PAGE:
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The new US administration under President Biden is sending a message - environmental issues are back at the top of the White House agenda after four years of neglect. The cornerstone of this renewed focus is a c.$2trillion plan to decarbonise the US in just 15 years, by investing in clean energy and the infrastructure needed to deliver it. In turn, this will play a key role in the broader global push towards net-zero by 2050.

‘Green New Deal’ is a pivotal moment for investors embracing the clean energy sector

David Osfield David Osfield Fund Manager
Opinion

‘Green New Deal’ is a pivotal moment for investors embracing the clean energy sector

David Osfield

David Osfield
Fund Manager

The new US administration under President Biden is sending a message - environmental issues are back at the top of the White House agenda after four years of neglect. The cornerstone of this renewed focus is a c.$2trillion plan to decarbonise the US in just 15 years, by investing in clean energy and the infrastructure needed to deliver it. In turn, this will play a key role in the broader global push towards net-zero by 2050.

Since Biden’s electoral victory in November, the clean energy sector has rallied; the impetus provided by hopes of a ‘Green New Deal’, combined with a wider increasing appetite for environmental, social and governance factors within investing has helped to push up the stock prices of clean energy companies globally, and enabled record amounts to be raised in support of the sector.

As responsible and sustainable investors, we see these two tailwinds as propelling us nearer to a vital and irreversible move towards embracing clean energy. That being said, the landscape of American politics remains incredibly divided, and the more ambitious Biden’s environmental policies, the more challenge he will face in getting sweeping legislation passed.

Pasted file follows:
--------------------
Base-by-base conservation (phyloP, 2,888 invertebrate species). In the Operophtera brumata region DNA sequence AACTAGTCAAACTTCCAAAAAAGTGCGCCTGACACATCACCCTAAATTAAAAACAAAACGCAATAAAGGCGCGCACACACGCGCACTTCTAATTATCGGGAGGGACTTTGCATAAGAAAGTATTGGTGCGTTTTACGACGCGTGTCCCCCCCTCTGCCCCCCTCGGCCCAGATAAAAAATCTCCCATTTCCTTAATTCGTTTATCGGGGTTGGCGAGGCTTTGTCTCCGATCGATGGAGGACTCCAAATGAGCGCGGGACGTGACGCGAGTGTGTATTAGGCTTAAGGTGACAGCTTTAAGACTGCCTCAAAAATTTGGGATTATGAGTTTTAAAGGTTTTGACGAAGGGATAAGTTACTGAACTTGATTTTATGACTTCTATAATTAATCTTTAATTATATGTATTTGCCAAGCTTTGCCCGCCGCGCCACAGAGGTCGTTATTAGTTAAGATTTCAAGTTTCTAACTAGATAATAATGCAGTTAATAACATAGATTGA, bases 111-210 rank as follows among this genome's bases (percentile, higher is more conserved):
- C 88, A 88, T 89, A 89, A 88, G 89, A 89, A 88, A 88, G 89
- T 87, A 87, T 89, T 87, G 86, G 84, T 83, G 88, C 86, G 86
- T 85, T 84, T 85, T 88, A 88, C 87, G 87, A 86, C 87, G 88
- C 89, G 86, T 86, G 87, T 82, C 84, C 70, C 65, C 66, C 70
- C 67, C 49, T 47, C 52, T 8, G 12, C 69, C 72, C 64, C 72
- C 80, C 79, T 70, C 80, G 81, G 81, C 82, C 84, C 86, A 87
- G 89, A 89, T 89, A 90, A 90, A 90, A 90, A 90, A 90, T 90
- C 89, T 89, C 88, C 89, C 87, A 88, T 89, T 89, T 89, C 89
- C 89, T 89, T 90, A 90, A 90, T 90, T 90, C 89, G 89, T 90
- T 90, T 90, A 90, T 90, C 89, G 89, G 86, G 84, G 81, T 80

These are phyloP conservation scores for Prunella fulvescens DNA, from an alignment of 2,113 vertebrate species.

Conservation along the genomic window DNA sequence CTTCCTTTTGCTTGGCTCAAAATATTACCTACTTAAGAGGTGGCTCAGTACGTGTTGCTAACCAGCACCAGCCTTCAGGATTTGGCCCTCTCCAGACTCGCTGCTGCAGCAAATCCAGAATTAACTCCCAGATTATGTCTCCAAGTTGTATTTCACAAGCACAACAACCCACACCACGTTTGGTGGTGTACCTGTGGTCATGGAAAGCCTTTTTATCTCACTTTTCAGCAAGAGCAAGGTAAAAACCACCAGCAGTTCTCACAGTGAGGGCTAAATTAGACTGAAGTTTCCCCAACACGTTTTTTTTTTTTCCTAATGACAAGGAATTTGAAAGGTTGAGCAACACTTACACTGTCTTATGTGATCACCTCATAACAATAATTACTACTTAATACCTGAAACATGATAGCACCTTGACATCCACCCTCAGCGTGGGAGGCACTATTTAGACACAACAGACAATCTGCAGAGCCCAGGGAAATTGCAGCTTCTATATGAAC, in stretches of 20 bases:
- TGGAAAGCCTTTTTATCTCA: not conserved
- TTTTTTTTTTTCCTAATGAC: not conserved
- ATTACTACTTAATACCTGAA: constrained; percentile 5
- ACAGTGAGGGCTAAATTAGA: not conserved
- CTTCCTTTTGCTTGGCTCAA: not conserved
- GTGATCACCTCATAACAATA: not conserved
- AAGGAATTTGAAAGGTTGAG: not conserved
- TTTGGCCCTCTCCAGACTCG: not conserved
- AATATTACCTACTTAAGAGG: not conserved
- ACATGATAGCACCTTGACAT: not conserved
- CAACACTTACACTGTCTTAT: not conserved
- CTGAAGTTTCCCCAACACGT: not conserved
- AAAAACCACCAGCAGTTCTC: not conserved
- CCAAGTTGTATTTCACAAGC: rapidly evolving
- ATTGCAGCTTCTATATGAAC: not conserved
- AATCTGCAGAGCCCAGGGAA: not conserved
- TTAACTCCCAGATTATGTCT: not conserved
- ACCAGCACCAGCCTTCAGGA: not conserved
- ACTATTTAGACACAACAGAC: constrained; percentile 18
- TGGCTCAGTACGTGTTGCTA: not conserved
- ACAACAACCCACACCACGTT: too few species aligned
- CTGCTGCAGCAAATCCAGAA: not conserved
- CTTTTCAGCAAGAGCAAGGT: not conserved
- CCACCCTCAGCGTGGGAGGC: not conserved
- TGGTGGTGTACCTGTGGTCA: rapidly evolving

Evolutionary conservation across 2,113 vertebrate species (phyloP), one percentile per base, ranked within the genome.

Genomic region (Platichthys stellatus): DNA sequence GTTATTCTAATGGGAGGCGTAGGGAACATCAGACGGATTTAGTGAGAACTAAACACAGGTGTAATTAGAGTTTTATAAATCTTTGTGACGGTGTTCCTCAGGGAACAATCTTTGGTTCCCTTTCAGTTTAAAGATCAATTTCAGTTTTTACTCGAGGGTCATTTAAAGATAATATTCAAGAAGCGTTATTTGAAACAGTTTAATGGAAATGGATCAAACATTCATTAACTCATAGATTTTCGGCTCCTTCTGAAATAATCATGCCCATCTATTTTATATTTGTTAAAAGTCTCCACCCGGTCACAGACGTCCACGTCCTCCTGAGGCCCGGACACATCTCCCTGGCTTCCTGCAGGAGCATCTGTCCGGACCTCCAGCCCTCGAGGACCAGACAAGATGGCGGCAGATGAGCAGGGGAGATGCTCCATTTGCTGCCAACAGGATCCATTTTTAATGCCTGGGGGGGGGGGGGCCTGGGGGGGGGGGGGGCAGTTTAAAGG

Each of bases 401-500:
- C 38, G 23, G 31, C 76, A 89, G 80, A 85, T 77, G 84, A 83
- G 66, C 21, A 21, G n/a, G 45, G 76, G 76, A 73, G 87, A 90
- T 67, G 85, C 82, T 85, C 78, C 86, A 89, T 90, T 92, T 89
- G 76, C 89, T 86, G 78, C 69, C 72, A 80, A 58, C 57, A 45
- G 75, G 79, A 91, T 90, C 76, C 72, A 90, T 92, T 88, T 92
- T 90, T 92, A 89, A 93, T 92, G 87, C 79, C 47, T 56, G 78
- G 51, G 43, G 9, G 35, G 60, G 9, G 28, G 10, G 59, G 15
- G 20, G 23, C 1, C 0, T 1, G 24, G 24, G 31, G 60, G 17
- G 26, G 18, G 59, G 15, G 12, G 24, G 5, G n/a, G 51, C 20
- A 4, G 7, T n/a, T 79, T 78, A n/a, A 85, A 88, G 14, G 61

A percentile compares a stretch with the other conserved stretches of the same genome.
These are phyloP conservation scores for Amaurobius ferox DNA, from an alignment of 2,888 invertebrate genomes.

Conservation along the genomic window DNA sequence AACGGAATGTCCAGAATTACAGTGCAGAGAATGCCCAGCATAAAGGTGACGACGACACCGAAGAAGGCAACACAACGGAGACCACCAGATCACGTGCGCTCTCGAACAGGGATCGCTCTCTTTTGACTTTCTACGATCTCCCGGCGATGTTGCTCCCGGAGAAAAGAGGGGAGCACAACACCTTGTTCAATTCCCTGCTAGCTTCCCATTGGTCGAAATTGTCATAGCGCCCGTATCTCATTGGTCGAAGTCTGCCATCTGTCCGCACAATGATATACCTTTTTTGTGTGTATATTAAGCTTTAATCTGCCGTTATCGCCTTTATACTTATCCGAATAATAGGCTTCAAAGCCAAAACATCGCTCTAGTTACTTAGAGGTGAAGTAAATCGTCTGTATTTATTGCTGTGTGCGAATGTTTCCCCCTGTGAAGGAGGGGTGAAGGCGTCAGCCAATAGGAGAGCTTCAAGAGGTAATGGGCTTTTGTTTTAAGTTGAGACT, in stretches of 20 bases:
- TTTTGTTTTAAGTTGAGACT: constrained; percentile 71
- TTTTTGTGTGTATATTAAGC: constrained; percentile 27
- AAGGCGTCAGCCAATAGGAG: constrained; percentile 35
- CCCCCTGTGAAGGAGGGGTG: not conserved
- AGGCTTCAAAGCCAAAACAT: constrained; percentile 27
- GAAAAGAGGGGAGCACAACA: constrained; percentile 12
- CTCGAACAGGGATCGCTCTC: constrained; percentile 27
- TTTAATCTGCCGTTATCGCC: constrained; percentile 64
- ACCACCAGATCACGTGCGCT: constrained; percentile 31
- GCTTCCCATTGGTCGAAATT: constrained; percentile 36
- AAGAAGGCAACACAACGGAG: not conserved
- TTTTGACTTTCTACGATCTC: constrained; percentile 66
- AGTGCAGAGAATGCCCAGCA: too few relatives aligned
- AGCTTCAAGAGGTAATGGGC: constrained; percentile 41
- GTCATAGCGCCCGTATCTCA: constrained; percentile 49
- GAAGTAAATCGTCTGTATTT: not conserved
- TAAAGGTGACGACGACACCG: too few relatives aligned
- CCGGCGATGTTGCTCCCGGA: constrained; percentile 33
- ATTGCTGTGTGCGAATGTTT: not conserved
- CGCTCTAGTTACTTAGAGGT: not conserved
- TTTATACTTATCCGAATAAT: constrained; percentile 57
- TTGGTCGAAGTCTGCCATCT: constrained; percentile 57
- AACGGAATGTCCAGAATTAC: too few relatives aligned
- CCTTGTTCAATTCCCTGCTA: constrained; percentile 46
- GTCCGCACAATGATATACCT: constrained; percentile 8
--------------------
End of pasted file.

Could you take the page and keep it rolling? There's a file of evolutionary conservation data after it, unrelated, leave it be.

Signalling the winds of change

The initial action that Biden has taken since coming into office has primarily been to signal his intent around Climate Policy. Re-joining the Paris Agreement and cancelling the contentious Keystone XL pipeline on his initial first day in office was intended to catalyse the change in course established by the previous administration. Six additional policies targeting the oil & gas industry were issued in the first week of office, including a call to eliminate fossil fuel subsidies.

This policy signalling is still a critical next step to achieving lasting change. The Reicher triangle (named for Dan Reicher, the former US Assistant Secretary of Energy) theorises that in order to properly and quickly deploy clean energy, there are three elements that need to align; technology, finance and policy. Green technology is more advanced and available than ever before, and environmental concerns within finance are now widespread, leading to increasing investment in the clean energy sector. Government policy, that traditional laggard, is the final piece of solution that needs to fall into place in order to catalyse lasting change.

The administration’s policy goals of decarbonising the US power sector, electrifying the transportation fleet and developing leading clean energy R&D capability are therefore appropriately ambitious.

Bumps in the road likely